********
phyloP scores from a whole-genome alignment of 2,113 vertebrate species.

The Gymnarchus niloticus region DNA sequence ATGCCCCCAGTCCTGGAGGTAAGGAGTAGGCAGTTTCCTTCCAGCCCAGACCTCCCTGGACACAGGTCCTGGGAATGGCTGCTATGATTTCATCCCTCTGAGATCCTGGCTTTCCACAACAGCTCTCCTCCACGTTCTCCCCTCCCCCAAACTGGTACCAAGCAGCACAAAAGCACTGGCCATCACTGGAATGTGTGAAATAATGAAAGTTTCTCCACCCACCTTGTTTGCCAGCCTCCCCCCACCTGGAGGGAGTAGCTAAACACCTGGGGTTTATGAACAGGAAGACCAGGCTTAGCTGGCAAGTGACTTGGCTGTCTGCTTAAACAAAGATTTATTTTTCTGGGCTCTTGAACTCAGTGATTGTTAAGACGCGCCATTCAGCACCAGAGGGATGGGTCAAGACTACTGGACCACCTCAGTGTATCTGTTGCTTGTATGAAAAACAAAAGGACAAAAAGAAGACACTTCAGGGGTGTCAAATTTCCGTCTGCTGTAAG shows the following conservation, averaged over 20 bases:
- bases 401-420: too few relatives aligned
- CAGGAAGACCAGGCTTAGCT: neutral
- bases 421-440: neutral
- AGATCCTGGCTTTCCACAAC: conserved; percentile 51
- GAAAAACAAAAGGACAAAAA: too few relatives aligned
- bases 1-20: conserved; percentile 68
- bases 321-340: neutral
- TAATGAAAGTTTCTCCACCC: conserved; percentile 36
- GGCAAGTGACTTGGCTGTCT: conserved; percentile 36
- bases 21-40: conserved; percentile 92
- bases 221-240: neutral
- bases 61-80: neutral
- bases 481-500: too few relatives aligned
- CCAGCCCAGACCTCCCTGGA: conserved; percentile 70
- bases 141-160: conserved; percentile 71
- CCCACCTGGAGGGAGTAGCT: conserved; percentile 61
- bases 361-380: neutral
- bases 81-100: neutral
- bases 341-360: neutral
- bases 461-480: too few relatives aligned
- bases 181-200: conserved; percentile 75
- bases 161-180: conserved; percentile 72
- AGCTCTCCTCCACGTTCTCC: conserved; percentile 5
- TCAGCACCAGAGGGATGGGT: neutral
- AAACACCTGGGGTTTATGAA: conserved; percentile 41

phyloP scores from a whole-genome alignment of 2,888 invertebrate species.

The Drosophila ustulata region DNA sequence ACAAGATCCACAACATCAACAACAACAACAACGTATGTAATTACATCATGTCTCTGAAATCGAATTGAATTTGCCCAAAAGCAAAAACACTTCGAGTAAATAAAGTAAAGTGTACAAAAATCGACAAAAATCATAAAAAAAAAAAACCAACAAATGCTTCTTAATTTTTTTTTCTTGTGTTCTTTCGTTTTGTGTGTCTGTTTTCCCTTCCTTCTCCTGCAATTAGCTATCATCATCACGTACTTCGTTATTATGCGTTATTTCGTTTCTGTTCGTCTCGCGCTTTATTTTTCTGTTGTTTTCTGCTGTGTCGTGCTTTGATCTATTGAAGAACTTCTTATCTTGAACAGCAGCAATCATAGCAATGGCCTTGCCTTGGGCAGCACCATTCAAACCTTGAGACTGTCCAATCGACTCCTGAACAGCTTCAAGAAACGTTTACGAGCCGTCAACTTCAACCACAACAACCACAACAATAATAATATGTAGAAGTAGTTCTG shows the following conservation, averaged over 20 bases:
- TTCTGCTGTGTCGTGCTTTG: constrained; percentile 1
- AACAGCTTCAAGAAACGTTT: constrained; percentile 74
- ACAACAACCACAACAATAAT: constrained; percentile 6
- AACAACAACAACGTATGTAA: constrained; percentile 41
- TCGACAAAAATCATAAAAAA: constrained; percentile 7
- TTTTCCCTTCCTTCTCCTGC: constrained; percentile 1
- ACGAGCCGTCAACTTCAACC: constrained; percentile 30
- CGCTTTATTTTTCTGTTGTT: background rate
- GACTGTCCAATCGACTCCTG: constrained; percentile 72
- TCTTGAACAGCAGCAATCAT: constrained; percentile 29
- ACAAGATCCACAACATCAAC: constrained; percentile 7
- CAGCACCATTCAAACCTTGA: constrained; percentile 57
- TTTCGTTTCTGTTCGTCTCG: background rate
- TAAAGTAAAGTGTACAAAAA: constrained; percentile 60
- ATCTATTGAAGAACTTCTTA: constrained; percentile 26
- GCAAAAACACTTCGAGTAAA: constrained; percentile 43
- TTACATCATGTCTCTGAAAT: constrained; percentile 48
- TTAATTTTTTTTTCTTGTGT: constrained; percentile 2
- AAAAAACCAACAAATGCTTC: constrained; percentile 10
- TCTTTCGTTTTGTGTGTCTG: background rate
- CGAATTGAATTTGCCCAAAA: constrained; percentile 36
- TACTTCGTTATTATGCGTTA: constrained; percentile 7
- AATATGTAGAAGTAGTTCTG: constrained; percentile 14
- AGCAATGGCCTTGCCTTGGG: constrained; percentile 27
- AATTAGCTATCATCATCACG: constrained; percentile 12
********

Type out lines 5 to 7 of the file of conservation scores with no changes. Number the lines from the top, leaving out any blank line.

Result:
- bases 421-440: neutral
- AGATCCTGGCTTTCCACAAC: conserved; percentile 51
- GAAAAACAAAAGGACAAAAA: too few relatives aligned